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4

The distinction between gas giants and ice giants is a distinction that works nicely in our solar system. (And don't forget the distinction between the giant planets and the terrestrial planets, which also works nicely in our solar system.) I strongly doubt that these distinctions are universal. Just before the end of the 20th century, astronomers and ...


3

The paper proposes the magnetic coupling of a central object to the accretion disc from which it is building up its mass. This is thought to be the same route by which low-mass stars are prevented from spinning up to break-up speeds during their formation. The idea is to imagine a bar magnet in the planets with a dipole field. The field emerges from the ...


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The slowdown is due to 'angular momentum transfer' from inner regions of the rotating cloud to outer regions via magnetic fields. You can find a detailed mathematical explanation in terms of a solution of the MHD- equation on this web page http://th.nao.ac.jp/MEMBER/tomisaka/Lecture_Notes/StarFormation/5/node94.html . It may not be easy to fully understand ...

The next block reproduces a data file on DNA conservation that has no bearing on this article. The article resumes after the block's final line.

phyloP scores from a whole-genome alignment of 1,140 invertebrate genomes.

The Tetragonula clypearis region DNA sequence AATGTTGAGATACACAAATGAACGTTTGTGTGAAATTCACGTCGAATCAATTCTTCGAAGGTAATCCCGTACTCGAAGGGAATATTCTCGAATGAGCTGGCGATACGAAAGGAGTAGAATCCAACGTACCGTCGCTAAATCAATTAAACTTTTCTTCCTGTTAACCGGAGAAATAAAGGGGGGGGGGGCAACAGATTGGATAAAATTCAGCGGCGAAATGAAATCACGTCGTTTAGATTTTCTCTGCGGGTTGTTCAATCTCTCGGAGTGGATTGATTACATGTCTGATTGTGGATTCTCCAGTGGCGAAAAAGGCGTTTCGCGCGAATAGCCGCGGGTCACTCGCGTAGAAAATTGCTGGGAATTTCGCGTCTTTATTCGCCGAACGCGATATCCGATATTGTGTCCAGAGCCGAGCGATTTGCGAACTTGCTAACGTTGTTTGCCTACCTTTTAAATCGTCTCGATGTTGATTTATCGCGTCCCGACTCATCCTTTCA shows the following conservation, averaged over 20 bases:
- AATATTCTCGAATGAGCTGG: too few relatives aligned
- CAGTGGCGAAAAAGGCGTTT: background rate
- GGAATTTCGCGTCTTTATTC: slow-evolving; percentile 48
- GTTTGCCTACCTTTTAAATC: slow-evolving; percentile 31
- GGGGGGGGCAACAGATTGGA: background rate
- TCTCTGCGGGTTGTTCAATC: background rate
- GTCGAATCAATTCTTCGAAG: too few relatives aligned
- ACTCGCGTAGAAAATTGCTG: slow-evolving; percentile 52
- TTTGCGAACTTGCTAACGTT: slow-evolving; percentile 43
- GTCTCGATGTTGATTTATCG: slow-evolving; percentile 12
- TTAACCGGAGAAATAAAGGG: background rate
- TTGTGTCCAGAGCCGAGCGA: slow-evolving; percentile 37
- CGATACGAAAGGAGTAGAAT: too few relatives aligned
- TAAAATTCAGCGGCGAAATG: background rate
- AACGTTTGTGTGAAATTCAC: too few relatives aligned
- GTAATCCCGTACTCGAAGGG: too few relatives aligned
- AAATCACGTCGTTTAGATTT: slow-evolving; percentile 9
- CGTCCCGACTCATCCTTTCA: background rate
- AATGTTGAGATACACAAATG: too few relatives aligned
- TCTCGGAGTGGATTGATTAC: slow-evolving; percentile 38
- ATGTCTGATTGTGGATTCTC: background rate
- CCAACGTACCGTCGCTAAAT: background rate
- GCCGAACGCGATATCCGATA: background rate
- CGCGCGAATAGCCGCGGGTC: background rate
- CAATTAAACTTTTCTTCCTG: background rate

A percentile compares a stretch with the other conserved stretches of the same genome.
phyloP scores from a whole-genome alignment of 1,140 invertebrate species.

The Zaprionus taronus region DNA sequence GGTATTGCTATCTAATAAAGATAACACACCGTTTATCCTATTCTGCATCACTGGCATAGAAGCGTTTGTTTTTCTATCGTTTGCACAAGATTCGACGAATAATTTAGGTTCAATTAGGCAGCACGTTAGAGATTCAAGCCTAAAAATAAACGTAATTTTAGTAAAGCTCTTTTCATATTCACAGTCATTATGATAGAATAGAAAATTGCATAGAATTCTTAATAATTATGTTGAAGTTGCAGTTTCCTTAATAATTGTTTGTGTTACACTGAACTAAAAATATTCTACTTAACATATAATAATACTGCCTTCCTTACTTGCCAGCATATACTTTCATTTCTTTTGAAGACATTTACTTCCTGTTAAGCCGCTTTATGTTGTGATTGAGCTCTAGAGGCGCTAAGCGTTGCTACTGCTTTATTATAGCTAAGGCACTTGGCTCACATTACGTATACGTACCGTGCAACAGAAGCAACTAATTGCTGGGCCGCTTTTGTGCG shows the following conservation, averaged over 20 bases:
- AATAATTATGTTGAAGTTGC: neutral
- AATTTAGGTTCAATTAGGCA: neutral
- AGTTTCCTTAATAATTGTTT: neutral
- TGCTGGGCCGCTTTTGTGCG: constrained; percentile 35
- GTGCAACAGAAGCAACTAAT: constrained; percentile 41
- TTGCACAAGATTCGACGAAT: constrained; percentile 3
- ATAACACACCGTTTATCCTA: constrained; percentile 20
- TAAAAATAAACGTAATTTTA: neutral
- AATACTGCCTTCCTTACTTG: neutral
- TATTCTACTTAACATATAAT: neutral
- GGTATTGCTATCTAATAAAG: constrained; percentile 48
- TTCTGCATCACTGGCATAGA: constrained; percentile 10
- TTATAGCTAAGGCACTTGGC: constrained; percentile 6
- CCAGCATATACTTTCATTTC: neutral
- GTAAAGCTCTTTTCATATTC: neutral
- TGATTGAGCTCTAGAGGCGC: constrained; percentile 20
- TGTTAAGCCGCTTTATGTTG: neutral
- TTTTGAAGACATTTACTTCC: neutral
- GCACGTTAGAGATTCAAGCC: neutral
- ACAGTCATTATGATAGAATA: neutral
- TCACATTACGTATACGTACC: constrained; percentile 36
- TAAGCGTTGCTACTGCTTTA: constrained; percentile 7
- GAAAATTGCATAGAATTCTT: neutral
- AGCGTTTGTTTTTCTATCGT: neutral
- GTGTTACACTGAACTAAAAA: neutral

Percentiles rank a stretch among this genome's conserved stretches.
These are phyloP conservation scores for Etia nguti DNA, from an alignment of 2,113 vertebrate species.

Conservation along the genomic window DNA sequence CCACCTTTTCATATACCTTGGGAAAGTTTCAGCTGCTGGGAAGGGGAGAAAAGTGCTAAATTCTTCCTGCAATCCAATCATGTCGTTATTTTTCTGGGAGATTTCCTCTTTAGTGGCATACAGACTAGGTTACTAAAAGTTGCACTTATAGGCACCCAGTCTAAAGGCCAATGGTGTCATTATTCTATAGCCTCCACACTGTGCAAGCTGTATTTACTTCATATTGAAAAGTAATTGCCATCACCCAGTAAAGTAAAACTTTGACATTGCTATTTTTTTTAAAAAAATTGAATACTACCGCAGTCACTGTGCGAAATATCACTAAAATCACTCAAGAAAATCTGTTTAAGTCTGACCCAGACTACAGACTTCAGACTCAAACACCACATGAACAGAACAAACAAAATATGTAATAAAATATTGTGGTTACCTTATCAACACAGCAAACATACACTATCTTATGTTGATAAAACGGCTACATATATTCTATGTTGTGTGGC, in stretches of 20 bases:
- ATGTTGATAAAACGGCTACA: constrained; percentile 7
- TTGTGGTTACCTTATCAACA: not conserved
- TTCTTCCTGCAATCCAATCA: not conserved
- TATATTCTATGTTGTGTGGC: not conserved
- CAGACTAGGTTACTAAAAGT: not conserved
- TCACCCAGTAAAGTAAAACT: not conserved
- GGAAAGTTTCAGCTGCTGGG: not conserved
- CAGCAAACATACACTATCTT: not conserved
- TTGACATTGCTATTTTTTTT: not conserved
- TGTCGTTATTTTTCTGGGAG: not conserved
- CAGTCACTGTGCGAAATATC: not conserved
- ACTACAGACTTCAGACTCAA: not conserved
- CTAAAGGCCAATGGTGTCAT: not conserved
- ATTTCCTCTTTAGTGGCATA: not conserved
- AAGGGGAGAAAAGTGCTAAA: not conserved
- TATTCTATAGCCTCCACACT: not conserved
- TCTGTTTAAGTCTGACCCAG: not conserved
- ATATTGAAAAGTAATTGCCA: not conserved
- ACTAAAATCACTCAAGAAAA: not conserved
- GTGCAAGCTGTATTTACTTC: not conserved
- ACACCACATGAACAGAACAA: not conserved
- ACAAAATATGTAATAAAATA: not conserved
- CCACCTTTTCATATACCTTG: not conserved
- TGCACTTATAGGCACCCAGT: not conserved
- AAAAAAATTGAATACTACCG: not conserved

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The gravitational force on a small mass on the outside of a planet is always the Newtonian $$F_{G}=-\frac{GM}{r^2},$$ so any planet, and particularly, any mass in the universe produces a gravitational field acting on everything else. So if, for example, the mass is $M=2\times 10^{27}\rm kg$ (i.e. one Jovian mass), then the gravity field outside the planet ...


5

Anything with mass has gravity, so yes, such a planet would have gravity. However, gases tend to disperse in their surrounding environment, so you’d need a very massive gas cloud to collapse into such a planet for gases not to disperse. This raises the question of the pressure at the centre of this planet; it would be high enough to turn the gas at least ...


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